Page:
Madonna has just said my name and I don’t know what to do.
It’s a Friday afternoon in New York City, the week before Pride, and I’m on the phone with the Queen of Pop. Her hit single “Medellín” has just gone number one, making it her 47th single to hit that position on the US dance charts. In a few days, Billboard will announce that her fourteenth studio album, Madame X, is her ninth album to reach number one on their 200 chart. A week later, she’ll headline New York City Pride.
Yesterday, I was asked to send her a photo. How do you pick a selfie to send to Madonna?
I start our conversation by congratulating her on the success of her new album, an experimental collection of overtly political pop songs (“God Control,” “I Rise”), slow burning dance tracks (“I Don’t Search I Find”), and stripped back bangers (“Extreme Occident”) that sounds like the spiritual successor of Ray of Light and American Life — if Confessions on a Dance Floor was the godmother. “Madame X is an evolution of everything I’ve done as an artist," she acknowledges. The icon is extremely demure about the acclaim, saying that even 14 albums in, it’s an honor to have her music appreciated. “It’s still exciting to have an album be so well received.”
With this year’s Pride festivities celebrating the 50th anniversary of the Stonewall Riots, there was really no choice but Madonna for the closing performance at Pride Island. The landmark anniversary has the Material Girl reflecting on the history of the movement and speculating on its future. “It means everything to me to be at World Pride,” she says. “I’m proud of having been even a small part of fighting for LGBTQ+ equality.” But she acknowledges that “even though we have a lot to celebrate, we still have work to do.”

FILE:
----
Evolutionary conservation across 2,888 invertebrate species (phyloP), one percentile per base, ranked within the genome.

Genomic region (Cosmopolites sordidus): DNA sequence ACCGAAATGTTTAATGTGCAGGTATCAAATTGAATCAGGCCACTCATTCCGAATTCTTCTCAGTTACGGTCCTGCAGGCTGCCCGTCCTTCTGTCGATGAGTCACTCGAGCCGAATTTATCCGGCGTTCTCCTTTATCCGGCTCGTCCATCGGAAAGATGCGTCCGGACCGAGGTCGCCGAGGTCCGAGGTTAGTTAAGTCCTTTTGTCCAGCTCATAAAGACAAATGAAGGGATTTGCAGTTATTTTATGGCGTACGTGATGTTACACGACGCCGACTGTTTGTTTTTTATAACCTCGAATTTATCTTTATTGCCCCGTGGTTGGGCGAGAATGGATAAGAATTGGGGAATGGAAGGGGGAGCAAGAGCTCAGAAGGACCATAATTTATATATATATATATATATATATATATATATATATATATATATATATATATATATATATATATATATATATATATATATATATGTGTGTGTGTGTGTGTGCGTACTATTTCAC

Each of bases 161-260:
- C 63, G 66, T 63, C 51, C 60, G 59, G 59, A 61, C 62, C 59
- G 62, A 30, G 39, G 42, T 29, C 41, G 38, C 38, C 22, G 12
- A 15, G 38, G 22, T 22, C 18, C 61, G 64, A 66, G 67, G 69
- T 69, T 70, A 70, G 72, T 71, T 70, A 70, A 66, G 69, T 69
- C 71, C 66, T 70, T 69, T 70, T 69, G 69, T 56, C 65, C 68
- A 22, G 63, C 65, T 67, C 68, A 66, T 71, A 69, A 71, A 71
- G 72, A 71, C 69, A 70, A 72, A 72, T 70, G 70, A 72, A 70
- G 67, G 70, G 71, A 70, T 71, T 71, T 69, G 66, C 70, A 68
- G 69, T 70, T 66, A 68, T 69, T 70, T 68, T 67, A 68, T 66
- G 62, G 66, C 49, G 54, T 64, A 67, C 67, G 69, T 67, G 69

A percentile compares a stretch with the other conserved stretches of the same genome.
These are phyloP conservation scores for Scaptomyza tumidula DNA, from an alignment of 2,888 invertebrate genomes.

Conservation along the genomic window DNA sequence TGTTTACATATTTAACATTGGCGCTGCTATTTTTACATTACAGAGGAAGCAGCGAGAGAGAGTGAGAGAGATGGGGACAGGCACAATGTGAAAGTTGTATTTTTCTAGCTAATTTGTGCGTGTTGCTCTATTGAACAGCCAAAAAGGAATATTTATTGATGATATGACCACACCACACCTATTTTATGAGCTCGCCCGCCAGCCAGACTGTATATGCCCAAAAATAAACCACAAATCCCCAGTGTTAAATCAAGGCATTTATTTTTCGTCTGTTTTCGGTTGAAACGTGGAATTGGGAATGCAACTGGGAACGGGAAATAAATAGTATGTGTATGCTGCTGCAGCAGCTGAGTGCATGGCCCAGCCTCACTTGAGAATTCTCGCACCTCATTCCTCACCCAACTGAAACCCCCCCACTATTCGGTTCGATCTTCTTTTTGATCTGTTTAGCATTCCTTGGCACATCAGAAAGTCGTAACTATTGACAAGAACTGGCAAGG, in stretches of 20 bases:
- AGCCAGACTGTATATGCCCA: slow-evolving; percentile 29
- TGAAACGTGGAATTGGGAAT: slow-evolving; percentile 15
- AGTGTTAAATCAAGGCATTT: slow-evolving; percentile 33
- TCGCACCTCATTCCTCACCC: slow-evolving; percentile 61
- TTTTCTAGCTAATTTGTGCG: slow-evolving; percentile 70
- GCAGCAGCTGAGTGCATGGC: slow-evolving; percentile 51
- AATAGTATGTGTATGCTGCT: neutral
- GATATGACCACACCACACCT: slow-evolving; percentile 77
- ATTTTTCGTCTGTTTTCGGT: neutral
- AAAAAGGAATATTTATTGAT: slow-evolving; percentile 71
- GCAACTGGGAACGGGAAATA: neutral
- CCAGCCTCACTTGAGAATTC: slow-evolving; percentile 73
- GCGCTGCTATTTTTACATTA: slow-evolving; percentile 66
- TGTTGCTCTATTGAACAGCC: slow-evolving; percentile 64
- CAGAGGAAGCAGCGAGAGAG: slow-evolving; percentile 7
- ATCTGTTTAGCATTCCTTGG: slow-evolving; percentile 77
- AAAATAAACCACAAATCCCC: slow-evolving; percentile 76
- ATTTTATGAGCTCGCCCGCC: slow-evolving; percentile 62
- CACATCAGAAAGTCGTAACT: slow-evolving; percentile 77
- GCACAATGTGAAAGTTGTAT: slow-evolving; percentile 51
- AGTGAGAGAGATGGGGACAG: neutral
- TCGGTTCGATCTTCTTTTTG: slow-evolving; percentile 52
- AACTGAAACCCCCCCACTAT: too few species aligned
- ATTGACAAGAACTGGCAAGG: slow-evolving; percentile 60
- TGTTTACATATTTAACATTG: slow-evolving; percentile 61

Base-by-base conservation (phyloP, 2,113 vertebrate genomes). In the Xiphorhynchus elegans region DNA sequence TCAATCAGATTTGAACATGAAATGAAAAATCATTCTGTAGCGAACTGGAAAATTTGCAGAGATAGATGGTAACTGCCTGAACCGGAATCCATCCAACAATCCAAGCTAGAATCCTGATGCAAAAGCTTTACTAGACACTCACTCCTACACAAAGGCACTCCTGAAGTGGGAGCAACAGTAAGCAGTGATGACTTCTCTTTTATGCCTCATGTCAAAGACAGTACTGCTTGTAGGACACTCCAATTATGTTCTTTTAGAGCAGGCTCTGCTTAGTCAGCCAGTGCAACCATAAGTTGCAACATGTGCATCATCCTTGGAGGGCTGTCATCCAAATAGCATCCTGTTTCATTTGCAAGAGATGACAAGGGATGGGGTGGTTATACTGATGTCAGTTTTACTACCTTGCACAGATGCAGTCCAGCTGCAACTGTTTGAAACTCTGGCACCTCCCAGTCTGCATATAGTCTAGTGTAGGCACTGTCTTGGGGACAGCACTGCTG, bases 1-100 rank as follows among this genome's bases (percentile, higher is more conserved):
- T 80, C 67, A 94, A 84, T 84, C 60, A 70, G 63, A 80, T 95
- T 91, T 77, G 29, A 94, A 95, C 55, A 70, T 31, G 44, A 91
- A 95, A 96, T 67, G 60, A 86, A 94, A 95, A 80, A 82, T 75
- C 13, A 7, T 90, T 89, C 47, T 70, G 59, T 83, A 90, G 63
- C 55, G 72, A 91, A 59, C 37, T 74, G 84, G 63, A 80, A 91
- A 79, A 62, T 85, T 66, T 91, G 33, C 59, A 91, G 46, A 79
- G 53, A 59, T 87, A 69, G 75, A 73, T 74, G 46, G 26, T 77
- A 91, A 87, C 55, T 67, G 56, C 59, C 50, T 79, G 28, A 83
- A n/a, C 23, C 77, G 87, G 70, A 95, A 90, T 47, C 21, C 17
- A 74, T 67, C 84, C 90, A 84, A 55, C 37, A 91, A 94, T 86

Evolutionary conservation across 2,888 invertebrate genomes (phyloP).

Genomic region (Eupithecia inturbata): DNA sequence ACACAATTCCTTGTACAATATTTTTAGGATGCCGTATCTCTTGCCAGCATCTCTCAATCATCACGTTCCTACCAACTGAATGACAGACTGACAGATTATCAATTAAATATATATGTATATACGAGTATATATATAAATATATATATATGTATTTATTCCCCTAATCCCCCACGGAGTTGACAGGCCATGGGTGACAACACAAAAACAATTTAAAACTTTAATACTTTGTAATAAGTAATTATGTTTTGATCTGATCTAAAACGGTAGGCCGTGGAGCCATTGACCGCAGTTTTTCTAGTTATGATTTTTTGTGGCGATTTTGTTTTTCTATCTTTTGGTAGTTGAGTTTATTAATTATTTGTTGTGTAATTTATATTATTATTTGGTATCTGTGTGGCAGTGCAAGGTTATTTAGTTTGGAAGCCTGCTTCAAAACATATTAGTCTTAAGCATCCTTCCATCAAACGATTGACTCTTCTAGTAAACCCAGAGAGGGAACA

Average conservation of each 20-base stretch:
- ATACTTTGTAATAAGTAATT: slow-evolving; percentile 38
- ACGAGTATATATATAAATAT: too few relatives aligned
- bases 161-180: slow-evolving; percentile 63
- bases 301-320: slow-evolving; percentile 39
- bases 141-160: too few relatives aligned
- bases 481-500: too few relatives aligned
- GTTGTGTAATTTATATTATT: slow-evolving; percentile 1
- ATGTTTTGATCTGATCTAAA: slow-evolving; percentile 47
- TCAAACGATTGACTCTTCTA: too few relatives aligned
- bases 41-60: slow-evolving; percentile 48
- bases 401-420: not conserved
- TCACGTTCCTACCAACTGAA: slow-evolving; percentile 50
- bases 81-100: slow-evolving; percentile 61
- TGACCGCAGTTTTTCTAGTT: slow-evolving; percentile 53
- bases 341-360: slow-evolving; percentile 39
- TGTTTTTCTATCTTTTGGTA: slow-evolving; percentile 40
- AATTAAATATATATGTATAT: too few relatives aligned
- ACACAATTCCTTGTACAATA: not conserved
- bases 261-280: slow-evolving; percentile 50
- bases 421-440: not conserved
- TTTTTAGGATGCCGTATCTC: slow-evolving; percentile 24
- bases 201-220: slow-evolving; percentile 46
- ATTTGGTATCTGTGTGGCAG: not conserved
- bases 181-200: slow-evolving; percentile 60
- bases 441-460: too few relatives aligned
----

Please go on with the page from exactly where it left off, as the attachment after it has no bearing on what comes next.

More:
Madonna has been doing that work since the early days of her fame — she famously included information about AIDS in the packaging of her 1989 album Like a Prayer and was vocal in interviews about her support for queer people at a time when that alliance could have derailed her career. That purity of purpose is still evident today on Madame X, which grapples with issues like gun control and political apathy, the latter being something Madonna is clearly not familiar with. In the music video for Madame X track “Dark Ballet,” the artist cast queer rapper Mykki Blanco as Joan of Arc, and the video ends with a message from Blanco: “I have walked this earth, Black, Queer and HIV positive, but no transgression against me has been as powerful as the hope I hold within.”
The Wednesday before her Pride performance, Madonna released the music video for “God Control,” an eight-minute technicolor daydream that slips quickly into nightmare with senseless acts of gun violence happening at a nightclub, a clear homage to the massacre at Pulse in 2016 that claimed 49 lives, most of them queer people of color. “Wake up,” Madonna chants over and over, imploring viewers to demand gun control now — the video even includes a shot of queer activist group Gays Against Guns marching at Pride. “God Control” came complete with a trigger warning about the disturbing content, but advised that these horrors are “happening everyday” and must be stopped. “This is your wake up call,” she sings over the track’s disco beat.